South Carolina ranked tenth place in claims resulting from lightning in 2013, with more than $5 million in claims paid out, according to State Farm Insurance.
That figure represents a total of 896 claims filed that year. Georgia ranked at the top of the list with nearly 3,000 claims totaling $14.8 million, according to a release from the insurance company.
Spring and summer months bring the biggest chance of lightning strikes, and the Insurance Information Institute says lightning strikes cost nearly $1 billion annually in insured losses, as the number of personal electronics in homes and businesses rise.
Plasma and high-definition television sets, home entertainment centers, multiple computers, smart phones, gaming systems and other electronic devices have a significant impact on the number and price tag for claims.
The data comes days before Lighting Safety Awareness Week, which runs June 22-28, a campaign from the Lightning Protection Institute. LPI recommends the following steps to protect homes and businesses from costly lightning-related damage:
- For protection from lightning strikes in the general area of your home or an externally produced surge, a whole-house surge protector is the best starting point for reducing the risk of damage or a fire.
- Install additional protection for important or expensive electronic equipment. This should include localized surge protection for power cords to the electronic equipment and any telephone and cable/satellite TV lines connecting to the equipment.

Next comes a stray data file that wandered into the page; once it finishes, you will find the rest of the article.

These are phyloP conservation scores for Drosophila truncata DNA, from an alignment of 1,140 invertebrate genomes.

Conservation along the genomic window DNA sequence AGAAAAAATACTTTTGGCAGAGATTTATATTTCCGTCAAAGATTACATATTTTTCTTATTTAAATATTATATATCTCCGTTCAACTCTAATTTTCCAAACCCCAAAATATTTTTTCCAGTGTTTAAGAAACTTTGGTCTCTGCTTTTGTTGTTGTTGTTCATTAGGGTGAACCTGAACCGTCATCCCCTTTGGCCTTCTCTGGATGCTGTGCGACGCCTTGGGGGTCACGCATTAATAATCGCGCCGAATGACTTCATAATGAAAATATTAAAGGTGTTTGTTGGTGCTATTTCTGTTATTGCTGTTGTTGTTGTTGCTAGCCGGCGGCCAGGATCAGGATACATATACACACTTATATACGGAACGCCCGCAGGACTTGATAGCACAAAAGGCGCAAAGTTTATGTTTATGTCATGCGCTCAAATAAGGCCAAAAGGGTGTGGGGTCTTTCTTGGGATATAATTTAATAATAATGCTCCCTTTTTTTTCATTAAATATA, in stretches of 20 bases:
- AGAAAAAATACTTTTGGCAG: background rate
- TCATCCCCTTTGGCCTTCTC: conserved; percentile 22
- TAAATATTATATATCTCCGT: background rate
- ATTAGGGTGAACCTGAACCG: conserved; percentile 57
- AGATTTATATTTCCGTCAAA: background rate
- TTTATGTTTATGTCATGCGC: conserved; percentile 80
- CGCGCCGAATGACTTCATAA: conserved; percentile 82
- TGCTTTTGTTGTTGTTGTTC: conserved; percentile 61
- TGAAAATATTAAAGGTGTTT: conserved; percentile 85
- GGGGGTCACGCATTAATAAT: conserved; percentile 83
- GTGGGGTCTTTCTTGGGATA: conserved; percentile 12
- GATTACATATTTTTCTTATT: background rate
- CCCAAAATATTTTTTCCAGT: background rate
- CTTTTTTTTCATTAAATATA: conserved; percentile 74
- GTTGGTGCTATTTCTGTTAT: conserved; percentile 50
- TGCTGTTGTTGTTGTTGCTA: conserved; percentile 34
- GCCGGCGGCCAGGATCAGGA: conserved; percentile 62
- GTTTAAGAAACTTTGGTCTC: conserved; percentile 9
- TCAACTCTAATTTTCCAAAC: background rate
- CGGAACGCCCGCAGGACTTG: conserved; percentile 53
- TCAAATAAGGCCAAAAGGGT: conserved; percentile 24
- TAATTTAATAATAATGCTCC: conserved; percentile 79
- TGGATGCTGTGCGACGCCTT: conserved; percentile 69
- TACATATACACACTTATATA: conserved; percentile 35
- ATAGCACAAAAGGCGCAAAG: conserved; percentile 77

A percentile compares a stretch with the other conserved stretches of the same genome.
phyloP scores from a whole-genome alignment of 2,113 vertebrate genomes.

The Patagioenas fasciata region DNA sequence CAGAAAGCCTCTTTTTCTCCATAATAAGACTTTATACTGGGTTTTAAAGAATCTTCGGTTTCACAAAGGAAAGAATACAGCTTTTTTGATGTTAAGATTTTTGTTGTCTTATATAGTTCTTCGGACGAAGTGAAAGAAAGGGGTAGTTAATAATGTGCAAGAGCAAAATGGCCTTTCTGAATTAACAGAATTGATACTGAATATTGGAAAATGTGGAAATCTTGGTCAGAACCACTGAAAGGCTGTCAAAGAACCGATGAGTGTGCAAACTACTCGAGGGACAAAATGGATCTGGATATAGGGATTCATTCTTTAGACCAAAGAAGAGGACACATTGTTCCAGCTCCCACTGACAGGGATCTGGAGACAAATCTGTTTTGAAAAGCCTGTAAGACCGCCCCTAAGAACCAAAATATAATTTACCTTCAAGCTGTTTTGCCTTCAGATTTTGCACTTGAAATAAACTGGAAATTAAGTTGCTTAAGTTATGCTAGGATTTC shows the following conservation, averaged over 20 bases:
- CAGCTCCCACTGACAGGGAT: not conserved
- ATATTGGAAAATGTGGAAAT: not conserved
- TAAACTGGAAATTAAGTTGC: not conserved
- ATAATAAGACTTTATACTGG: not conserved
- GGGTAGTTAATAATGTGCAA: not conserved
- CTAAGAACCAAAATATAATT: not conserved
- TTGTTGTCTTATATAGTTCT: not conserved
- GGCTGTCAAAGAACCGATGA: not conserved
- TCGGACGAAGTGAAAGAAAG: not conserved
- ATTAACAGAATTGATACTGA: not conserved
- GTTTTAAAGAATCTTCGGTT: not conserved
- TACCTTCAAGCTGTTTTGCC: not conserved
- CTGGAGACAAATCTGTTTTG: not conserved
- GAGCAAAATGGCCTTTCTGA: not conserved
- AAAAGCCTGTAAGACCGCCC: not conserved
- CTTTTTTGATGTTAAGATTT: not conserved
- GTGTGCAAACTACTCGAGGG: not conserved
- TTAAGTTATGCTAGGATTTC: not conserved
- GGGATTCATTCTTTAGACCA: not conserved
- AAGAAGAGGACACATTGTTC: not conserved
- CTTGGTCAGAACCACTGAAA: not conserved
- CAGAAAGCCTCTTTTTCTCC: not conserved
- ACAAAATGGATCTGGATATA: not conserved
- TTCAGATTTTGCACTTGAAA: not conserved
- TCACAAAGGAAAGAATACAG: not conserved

- Make sure all equipment is UL-listed and properly labeled.
- Lightning protection systems are designed to protect a structure and provide a specified path to harness and safely ground the super-charged current of the lightning bolt. The system neither attracts nor repels a strike, but receives the stroke and routes it harmlessly into the earth, thus discharging the dangerous electrical event. Be sure the lightning protection system is designed and installed in accordance with accepted industry standards.
According to LPI, 28 people died in lighting strikes in 2013. The majority of them were children and young men between the ages of 10 and 35 who were engaged in recreation or work. The institute urges people to treat lightning with proper caution.
Anyone outside when a thunderstorm approaches should seek shelter inside an enclosed building if possible. Once inside, safety experts recommend people stay off the telephone, as a surge could travel along telephone lines. People seeking shelter should also avoid standing near open windows, doorways or metal piping; television sets, plumbing, sinks, tubs, radiators and stoves. Contact with small electric appliances should also be avoided, experts say.
If a building is not available, experts recommend taking shelter inside a car with a metal top with the windows and doors closed.
Beaches, lakes, open water, boats and docks, golf carts, farm equipment and motorcycles and bicycles are considered "extremely hazardous locations" during a thunderstorm, according to LPI.
Anyone caught outdoors should avoid seeking shelter under a tree and look for a place of lower elevation.